European Communication Research
and Education Association
October 15, 2022
Deadline: 30 June 2022
Online workshop before the 9th European Communication Conference
The pandemic has put lots of restraints on audience research making it harder to conduct and pushing scholars to adjust their research methodology to suitable ways of data collection. With the Audience and Reception Studies pre-conference workshop we will look at how audience research has changed, increasingly shifting to a digital methodology, and what are the methodological challenges faced by researchers given Covid restrictions.
Join us to discuss your experiences of how to do audience research during these times, to share your thoughts of what is methodologically “feasible” and what is not, to address your concerns on how audience research is changing or your ideas about new innovative tools and methods that can be used.
You can review the specific methodology used in your current project and how this adapts to the (post) Covid era, or discuss the difficulties you are facing in applying your methods of data collection, or address wider matters of interest regarding methodology (e.g. how is qualitative research taking place during the pandemic? Are we increasingly moving to quantitative methods of audience research? What are the losses and what are the gains of such changes? and more).
Rather than the usual format, this online event will consist of workshops made up of 15-20-minute methodological reflections designed to generate debate and discussion.
The workshop will take place online on Friday, 14 October 2022.
Fill in the registration form no later than 30 June 2022 and give us an indication of the method/topic you would like to present or discuss.
No attendance fee required.
More detailed program to follow soon after the registration is closed.
For questions regarding the workshop, please email
Alessandro Nani, Tallinn University, email@example.com
Vivi Theodoropoulou, firstname.lastname@example.org
Jelena Kleut, University of Novi Sad, email@example.com
October 17, 2022
Online conference (Zoom)
Abstract deadline: 15 June, 2022
ECREA online pre-conference: Science and Environment Communication Section
Misinformation is high on the public agenda, not least in the area of science, environment and climate communication following the current pandemic, climate, and environmental crises. With this pre-conference the ECREA Science and Environment Communication Section puts a focus on how we can understand and analyse misinformation, as well as disinformation, in relation to science and environment conflicts and how we can perceive the roles of citizens that are facing different levels of misinformation in public debates. Misinformation is sometimes linked to science populism which emerges in opposition to what is perceived as elite representations of scientific and environmental dilemmas and problems. The complex and contested dichotomy between expert and lay discourses is therefore central to understanding both misinformation and science populism in science and environment conflicts.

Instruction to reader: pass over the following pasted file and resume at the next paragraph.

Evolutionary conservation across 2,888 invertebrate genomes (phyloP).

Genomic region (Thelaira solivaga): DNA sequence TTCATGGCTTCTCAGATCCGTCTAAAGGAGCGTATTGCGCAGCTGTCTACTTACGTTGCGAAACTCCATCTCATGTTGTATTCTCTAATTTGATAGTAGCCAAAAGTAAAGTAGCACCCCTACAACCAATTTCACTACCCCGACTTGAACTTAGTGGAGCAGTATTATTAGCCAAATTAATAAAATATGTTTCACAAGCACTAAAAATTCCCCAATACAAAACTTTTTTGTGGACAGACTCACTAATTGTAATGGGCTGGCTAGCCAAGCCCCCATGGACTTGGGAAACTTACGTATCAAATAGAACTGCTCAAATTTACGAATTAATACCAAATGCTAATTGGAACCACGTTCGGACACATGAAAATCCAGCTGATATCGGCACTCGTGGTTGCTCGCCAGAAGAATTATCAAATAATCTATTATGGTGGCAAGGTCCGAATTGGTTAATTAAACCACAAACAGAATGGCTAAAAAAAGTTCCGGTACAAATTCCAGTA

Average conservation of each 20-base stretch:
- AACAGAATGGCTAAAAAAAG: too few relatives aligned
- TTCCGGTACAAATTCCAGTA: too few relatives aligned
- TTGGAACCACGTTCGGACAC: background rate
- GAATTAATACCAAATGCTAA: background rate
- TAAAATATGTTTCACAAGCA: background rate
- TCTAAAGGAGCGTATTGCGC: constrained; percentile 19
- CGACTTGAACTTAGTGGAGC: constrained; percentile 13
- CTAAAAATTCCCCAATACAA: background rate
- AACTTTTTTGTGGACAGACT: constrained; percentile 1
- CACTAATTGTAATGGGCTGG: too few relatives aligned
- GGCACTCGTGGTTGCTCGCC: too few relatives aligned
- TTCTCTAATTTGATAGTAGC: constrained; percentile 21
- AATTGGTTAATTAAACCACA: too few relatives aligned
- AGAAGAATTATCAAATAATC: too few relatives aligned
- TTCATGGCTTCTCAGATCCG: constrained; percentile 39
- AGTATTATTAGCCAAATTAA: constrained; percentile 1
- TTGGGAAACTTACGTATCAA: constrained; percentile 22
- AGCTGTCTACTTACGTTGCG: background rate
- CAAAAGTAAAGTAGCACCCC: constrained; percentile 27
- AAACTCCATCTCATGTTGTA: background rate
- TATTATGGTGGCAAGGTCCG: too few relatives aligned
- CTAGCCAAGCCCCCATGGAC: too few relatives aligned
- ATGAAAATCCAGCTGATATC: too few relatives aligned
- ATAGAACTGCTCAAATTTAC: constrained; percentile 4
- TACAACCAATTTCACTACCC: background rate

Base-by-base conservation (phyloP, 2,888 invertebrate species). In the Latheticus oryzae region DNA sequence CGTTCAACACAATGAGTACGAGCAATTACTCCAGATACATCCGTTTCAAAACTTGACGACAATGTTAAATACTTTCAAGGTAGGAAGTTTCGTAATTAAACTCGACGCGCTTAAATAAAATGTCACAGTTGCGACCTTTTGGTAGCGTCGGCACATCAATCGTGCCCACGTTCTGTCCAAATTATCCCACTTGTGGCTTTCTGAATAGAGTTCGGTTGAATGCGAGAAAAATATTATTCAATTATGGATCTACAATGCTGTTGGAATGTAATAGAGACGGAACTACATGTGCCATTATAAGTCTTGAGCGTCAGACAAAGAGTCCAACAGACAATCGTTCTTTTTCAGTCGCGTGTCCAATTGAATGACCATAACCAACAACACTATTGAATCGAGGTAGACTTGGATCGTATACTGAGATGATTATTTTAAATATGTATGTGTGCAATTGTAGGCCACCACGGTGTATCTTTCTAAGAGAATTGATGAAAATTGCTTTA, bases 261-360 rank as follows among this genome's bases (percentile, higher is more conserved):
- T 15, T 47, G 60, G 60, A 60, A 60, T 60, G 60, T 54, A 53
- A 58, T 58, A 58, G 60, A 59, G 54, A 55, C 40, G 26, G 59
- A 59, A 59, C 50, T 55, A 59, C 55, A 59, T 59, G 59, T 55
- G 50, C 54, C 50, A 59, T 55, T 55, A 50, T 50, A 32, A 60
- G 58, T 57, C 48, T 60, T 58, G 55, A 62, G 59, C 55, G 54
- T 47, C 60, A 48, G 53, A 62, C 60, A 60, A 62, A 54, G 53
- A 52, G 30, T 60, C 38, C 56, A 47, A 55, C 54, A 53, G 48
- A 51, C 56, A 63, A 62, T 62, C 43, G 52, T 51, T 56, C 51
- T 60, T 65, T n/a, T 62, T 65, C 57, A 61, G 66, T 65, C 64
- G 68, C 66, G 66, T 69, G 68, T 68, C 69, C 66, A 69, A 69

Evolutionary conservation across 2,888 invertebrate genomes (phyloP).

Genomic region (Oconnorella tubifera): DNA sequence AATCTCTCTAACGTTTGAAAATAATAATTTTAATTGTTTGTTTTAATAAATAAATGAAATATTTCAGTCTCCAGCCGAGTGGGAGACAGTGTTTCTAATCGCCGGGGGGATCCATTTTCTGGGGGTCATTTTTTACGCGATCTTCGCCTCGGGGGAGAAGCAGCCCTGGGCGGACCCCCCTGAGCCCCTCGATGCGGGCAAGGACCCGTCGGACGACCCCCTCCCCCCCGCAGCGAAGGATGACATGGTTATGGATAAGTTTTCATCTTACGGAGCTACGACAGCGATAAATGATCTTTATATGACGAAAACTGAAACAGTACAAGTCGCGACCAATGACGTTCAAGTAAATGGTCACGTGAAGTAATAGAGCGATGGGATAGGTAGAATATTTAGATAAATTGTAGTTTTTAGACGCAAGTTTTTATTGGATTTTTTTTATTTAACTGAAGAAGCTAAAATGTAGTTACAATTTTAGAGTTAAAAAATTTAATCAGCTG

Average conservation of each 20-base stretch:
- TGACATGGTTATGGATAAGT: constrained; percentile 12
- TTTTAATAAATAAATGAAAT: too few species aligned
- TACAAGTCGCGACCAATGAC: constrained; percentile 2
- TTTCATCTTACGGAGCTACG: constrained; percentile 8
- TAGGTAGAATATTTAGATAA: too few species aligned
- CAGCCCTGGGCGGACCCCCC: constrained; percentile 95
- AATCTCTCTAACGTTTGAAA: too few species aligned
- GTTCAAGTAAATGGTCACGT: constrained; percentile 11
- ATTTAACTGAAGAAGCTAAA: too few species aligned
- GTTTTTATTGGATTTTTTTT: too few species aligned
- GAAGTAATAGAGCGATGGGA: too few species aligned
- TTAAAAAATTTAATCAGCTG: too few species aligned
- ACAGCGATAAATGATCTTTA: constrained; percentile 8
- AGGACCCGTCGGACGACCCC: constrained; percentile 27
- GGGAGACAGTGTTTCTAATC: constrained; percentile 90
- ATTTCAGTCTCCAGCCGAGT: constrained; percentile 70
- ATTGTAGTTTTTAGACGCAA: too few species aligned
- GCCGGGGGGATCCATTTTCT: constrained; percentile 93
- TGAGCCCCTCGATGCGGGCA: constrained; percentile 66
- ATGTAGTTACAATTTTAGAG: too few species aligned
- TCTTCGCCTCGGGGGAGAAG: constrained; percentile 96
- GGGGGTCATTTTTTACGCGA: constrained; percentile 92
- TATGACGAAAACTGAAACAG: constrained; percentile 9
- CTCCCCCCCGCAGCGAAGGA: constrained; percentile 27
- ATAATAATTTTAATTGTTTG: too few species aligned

The event furthermore encourages the exploration of the multifarious role of citizens facing mis- and disinformation as either media audiences and users or as active producers or contesters of misinformation in public spheres. The development of a hybrid media environment particularly allows citizens to play an active role in relation to misinformation and science populism. This leaves public authorities and established media institutions with several dilemmas relating to the limits and possibilities of democratic debate and public engagement in science and environment conflicts.
Topics include, but are not limited to:
We encourage work-in-progress and alternative (visual, video, interactive) formats as well as traditional presentations.
Please send a 200-300-word abstract to:
Mette Marie Roslyng: firstname.lastname@example.org
Participation in the event is free of charge.
October 6-7, 2022
Deadline: June 1, 2022
ECREA pre-conference workshop
War streaming on Instagram, propaganda in press photography, refugee activism on TikTok? - Recent European crises have shown images and videos as essential tools of communication in politics and protest, a trend mirrored in the increasing use of visuals in research methodologies. Visual data can capture practices of visual, performative or non-verbal communication, text-image relationships, the development of visual formats, notions of aesthetics, as well as underlying meanings of symbols and codes. Extant research has since captured different elements of visual politics and protest, including: social history (e.g. protest photography), political commentary or alignment (e.g. through memes or overlays), social cues in political communication (e.g. GIFs, filters, or emoji), visual activism practices (e.g. culture-jamming, sousveillance video coverage, flesh-witnessing), and visual forms of information documentation and distribution (e.g. infographics).